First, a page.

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Al-Qaida’s Yemen chiefs still focused on U.S.

Molly Huscroft

Yemen protests in March

Yemen al-Qaida branch focused on U.S., gaining major enemies

A new report by a top Army counterterrorism center stated that the only way to eliminate the Yemen branch of al-Qaida is to take out its Yemen leaders.

Despite the recent killing of American-born al-Qaida preacher Anwar al-Awlaki, the Wall Street Journal reports that terror chief Nasir al-Wahayshi and other key figures are equally determined to complete attacks on the U.S. homeland. Al-Wahayshi was in charge of the Yemen al-Qaida branch when the group launched its first official attack, the double suicide bombing of U.S. oil facilities in Yemen in 2006.

Another key figure still at large is military leader Abdullah al-Rimi, who is wanted for questioning in connection to the bombing of the USS Cole in Yemen in 2000, in which 17 American sailors were killed.

Al-Qaida’s most recent plans in Yemen have gained the group significant opponents. Al-Qaida has taken advantage of the unrest and revolts in Yemen and has attempted to seize and hold territory inside the country. This military campaign has created at least one major enemy – the Yemeni government.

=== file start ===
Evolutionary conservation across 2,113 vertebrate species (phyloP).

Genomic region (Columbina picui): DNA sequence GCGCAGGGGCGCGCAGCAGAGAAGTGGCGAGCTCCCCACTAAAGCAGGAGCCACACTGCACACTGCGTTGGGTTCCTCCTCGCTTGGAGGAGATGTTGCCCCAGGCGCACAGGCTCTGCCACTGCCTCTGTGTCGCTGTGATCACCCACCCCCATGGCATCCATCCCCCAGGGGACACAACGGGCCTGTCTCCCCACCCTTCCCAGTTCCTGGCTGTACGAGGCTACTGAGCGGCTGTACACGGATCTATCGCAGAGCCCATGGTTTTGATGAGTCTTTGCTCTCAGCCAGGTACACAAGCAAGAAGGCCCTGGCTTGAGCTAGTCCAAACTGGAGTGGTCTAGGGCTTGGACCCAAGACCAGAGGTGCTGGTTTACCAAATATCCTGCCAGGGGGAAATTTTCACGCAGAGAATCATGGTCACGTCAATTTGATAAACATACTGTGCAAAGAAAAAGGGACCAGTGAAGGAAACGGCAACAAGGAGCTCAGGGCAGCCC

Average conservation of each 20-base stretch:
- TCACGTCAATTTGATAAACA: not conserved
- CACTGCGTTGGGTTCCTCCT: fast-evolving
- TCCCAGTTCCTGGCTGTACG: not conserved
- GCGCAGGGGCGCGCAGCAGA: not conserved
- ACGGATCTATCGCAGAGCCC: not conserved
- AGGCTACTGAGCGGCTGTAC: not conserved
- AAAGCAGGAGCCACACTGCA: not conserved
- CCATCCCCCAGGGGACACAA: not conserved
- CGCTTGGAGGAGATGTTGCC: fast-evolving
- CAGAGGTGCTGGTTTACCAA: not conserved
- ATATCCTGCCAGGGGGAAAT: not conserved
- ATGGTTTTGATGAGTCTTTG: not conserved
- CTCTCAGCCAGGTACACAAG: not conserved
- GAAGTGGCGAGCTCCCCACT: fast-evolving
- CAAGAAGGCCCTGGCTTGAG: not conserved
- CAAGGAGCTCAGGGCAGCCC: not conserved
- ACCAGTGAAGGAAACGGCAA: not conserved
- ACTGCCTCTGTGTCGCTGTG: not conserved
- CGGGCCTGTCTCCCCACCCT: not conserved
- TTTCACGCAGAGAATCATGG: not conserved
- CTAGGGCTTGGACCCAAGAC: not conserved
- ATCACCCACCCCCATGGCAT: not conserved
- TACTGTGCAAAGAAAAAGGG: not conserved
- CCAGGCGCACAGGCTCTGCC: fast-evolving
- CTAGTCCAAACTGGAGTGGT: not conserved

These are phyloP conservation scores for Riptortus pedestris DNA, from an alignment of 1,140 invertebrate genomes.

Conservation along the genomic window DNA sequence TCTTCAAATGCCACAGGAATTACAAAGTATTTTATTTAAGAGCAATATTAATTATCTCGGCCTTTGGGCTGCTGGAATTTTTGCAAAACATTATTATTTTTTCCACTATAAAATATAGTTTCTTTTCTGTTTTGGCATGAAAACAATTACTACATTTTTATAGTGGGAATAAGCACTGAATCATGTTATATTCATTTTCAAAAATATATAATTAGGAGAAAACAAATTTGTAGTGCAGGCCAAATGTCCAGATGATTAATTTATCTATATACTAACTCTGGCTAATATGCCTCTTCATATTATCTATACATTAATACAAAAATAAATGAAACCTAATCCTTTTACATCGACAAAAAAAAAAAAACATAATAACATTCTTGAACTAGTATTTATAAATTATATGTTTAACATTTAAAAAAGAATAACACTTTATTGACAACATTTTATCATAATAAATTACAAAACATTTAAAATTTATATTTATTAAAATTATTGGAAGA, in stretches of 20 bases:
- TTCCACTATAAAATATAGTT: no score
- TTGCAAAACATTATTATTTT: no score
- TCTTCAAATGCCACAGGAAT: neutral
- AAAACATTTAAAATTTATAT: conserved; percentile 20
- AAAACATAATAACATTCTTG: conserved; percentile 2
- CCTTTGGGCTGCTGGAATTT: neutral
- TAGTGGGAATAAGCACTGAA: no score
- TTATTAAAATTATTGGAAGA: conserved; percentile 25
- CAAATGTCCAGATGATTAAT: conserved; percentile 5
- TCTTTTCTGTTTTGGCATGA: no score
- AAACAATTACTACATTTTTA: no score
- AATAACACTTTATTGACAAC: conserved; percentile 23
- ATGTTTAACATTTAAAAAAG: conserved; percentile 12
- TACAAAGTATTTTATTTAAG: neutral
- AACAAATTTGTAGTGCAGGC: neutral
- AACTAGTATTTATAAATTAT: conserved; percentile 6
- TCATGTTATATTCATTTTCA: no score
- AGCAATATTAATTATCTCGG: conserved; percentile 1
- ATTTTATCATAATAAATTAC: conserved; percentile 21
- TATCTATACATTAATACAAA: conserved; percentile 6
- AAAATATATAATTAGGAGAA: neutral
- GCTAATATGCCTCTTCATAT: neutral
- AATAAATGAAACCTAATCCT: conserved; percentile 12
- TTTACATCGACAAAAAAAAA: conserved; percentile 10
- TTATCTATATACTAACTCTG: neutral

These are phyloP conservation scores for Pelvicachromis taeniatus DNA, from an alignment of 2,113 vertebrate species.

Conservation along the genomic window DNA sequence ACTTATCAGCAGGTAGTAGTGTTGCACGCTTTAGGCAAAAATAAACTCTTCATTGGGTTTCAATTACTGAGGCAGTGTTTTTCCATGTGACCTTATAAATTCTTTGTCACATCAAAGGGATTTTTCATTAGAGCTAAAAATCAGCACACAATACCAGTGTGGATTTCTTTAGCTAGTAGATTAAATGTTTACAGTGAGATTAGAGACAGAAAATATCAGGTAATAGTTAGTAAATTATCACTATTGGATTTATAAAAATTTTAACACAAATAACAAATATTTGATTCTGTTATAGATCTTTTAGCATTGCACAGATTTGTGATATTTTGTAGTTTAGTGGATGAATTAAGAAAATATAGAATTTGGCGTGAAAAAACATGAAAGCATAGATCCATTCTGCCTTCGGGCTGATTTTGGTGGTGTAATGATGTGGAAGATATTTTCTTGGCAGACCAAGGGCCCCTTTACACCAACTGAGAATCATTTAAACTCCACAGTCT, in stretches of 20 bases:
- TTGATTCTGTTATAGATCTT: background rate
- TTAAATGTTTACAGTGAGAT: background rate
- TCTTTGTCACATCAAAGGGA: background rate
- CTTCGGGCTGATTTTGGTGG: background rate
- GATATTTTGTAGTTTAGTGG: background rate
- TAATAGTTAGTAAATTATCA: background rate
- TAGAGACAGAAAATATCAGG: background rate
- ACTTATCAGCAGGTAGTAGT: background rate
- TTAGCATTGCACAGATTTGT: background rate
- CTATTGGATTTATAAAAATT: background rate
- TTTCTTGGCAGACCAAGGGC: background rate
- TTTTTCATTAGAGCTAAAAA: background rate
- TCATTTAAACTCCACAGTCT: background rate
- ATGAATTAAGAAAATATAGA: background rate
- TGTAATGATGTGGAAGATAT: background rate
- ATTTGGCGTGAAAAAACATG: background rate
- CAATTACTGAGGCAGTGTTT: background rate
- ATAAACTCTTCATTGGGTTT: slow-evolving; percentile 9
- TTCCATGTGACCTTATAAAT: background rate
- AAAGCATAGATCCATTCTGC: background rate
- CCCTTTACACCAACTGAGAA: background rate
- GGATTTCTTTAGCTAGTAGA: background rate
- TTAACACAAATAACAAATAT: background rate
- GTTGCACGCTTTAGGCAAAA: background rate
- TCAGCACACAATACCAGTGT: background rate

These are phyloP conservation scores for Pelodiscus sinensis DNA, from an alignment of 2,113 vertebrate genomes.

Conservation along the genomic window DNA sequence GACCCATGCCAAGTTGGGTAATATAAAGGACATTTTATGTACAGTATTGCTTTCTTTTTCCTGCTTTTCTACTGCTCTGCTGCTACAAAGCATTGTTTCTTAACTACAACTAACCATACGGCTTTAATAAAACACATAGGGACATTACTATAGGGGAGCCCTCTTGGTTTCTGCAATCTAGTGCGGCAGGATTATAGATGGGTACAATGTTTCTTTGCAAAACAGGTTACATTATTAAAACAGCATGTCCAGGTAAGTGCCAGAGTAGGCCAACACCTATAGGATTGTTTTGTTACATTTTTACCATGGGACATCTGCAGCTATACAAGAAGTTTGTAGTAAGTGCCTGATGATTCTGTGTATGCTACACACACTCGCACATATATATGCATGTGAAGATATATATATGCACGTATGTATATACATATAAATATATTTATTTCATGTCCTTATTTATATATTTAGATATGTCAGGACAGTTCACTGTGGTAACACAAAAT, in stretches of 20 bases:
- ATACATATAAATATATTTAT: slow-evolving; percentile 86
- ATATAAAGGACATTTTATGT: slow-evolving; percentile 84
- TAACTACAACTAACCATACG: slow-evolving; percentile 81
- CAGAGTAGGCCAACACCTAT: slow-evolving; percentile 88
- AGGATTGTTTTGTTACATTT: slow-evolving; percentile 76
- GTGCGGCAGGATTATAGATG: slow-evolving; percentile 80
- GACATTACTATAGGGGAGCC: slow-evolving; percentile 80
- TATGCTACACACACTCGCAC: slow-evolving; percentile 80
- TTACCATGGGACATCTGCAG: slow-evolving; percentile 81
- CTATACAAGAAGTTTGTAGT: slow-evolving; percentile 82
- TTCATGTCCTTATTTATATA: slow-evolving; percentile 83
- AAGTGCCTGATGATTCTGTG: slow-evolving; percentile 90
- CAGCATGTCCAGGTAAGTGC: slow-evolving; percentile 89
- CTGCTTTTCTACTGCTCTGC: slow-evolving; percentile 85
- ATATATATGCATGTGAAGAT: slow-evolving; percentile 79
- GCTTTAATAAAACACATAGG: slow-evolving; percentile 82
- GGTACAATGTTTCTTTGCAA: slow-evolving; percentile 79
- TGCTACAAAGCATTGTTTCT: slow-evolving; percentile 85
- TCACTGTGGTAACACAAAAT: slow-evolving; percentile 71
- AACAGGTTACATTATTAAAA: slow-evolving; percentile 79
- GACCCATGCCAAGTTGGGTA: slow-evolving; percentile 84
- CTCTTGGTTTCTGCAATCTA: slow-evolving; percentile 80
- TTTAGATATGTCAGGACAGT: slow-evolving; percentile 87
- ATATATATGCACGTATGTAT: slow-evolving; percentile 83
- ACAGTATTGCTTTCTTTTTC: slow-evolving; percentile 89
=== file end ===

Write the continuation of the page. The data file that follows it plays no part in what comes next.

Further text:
The report released Monday by the U.S. Military Academy’s Combating Terrorism Center suggests that if the Yemeni government cut deals with its opponents, they would form a majority that could overwhelm al-Qaida. This would also undermine al-Qaida’s message that change only comes through jihad – a religious struggle. Instead, as in the revolutions in other countries such as Tunisia, Egypt and Libya, it would exemplify that change can come through a more worldly form of revolution.

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